Tuesday, June 15, 2010
New Tricks: Eating Vegan
I'm three hours from the blustery coast, where two coats, a hat, and gloves are de rigeur. I'm in Eugene, inland, staying at my daughter's while she is recouperating. (BTW Thank you for asking, she is doing great!). It was 80 degrees on Sunday. You would not have recognized me in short sleeves.
I'm cooking for her and her husband: both vegans. Most people in Oregon accept and embrace this way of life without animal products.
When I think of eating vegan, I panic. Literally. How does one cook without animal products? How does one get flavors one is used to? How does one get all the nutritional balanced meals on the table with such restrictions?
My first thought is always this: I will starve under these conditions.
The truth is, five days into this experiment, I do not miss anything. I am feeling great; I'm not hungry between meals and I'm not missing my burger fix. My plan had been to run off in the evenings to a drive-in and fill up on animal protein. I have abandoned that thought completely.
So far, our meals have been complete with a variety of food, flavor, texture and eye appeal. It took a bit of research and thoughtful planning; but, I'm happy to report, everyone is happy.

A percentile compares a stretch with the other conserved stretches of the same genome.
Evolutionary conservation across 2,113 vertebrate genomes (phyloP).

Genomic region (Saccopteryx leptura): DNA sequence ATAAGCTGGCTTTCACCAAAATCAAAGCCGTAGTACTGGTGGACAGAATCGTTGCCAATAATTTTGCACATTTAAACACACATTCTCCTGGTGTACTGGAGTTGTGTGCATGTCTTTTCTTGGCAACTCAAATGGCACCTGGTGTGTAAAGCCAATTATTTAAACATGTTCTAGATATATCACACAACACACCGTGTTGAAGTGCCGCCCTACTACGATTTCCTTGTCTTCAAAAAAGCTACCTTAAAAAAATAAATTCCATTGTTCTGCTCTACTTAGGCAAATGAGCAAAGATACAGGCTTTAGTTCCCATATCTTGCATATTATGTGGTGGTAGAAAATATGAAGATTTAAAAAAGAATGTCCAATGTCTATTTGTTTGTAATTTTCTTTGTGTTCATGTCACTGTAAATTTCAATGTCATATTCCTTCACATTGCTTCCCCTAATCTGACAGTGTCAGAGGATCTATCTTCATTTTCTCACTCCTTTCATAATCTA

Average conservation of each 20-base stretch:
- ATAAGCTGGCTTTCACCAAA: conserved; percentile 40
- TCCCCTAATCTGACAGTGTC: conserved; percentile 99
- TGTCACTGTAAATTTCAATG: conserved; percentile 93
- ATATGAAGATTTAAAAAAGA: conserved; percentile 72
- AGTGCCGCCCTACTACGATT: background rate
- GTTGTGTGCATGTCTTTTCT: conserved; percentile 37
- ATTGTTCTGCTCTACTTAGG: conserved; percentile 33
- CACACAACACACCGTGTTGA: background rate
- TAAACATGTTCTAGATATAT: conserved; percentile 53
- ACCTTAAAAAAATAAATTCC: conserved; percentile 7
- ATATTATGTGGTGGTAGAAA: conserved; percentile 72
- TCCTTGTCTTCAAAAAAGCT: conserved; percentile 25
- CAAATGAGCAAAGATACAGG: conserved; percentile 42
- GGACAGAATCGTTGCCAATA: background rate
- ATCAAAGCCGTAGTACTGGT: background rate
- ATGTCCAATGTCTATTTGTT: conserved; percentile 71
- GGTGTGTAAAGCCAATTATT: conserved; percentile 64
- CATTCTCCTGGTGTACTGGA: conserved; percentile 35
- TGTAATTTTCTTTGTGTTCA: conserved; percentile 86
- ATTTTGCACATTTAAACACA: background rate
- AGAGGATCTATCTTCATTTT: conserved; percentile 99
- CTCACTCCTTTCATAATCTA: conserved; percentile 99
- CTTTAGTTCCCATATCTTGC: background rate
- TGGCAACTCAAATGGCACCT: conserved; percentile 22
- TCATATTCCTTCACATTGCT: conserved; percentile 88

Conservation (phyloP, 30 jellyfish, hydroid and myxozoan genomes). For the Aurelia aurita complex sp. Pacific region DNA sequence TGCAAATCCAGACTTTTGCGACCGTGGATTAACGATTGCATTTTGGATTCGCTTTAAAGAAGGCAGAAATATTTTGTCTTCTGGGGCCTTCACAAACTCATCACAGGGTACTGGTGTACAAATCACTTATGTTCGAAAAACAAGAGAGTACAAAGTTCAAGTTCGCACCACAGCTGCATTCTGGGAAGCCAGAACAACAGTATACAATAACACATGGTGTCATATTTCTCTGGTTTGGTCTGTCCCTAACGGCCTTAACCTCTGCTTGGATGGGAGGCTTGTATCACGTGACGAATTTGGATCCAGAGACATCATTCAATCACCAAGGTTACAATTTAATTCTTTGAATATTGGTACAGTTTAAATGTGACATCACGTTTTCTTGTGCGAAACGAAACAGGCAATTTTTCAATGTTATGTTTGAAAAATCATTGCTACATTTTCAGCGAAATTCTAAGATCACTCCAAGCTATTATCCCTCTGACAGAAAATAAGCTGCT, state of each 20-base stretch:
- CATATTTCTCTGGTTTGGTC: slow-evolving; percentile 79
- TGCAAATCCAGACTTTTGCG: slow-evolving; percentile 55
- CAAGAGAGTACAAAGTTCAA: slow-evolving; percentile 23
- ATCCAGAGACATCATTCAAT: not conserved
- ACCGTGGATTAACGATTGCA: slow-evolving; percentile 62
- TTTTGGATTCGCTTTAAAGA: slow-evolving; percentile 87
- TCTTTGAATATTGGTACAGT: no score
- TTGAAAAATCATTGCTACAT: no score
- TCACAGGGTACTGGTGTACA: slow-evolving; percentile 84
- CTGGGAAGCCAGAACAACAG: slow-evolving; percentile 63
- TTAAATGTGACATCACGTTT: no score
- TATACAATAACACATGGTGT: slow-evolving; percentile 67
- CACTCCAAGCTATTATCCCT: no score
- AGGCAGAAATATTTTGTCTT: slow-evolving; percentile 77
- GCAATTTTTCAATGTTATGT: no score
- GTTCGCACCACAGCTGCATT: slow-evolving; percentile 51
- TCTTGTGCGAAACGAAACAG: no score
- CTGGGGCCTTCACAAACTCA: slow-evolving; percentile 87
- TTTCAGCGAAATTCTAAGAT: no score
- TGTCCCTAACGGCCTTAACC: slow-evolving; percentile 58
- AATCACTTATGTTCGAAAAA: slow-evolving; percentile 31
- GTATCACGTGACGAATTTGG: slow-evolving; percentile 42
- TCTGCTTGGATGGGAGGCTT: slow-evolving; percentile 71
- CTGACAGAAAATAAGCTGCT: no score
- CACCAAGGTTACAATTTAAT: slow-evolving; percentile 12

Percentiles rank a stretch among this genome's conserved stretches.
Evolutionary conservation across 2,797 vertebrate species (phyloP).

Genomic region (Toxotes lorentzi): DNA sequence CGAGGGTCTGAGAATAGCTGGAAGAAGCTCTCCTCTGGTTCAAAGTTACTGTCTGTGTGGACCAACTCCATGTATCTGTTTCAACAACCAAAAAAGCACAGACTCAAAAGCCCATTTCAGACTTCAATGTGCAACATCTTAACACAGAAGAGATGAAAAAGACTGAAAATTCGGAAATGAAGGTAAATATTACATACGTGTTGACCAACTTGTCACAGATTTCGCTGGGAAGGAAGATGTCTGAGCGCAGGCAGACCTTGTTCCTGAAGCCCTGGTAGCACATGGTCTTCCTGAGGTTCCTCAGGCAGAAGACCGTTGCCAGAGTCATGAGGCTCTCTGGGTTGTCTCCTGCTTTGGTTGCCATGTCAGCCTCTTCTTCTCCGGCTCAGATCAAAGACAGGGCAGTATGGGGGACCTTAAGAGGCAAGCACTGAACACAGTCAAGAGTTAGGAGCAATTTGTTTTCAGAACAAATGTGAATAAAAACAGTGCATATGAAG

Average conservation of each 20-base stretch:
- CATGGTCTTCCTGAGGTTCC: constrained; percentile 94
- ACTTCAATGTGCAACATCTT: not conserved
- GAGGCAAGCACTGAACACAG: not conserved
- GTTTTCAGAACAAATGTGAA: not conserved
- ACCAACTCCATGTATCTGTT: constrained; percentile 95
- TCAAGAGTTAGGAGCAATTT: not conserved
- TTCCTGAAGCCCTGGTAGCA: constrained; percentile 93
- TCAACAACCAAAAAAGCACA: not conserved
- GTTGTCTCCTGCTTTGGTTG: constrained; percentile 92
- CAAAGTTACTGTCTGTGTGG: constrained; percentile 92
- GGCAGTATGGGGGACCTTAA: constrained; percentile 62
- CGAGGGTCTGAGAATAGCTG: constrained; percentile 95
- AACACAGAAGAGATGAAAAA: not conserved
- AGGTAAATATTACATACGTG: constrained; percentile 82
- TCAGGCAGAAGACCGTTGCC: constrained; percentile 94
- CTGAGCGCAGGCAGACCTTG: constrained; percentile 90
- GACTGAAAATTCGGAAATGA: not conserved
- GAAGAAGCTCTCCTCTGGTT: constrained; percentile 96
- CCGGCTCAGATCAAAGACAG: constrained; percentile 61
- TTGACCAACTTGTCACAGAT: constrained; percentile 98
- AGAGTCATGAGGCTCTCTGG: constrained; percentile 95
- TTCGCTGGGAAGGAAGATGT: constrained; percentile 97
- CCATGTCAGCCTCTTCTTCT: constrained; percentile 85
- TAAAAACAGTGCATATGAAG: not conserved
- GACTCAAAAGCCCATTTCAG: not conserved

At lunch, yesterday we had shitaki mushrooms/vegetable soup with pita chips, a garden fresh salad with boiled and marinated edemame, and melon for dessert.
For dinner, couscous salad with broccoli, red onion, cucumber, green onions, parsley and dried cherries, followed by a garden burger with sauteed peppers. Apples for dessert.
I could list the meals we had on previous days. My point is to admit that this experiment is going very well; I'm sleeping well; I feel full of energy.
More importantly, my daughter is loving that someone is cooking for her.
On today's menu:
Lunch--leftover shitake soup and chickpea salad.
Dinner-Baked shells, stuffed with tofu, parsley, olive oil, garlic, topped with a marinara sauce and toasted bread crumbs. Avocado and arugula salad.
For dessert, whole wheat walnut muffins made with apple sauce and a product called egg substitute from Red Mills.
To make my job easier, I shopped at Whole Foods, a gourmet specialty shop that caters to localvores and vegetarians. The place has an entire section of bulk foods, including a product I never knew existed, flaked nutritional yeast, something my daughter swears by. I got lost in the produce section; looked in awe at all the choices of products available to this lifestyle.
The best part of all this? I'm now convinced that this is not a fad; it is a thoughtful lifestyle, where eveything that is ingested is carefully selected for its wholesomeness and nutritional boost.
This old dog needs to shed a few pounds and learn some new tricks.
We are never too old to try something new.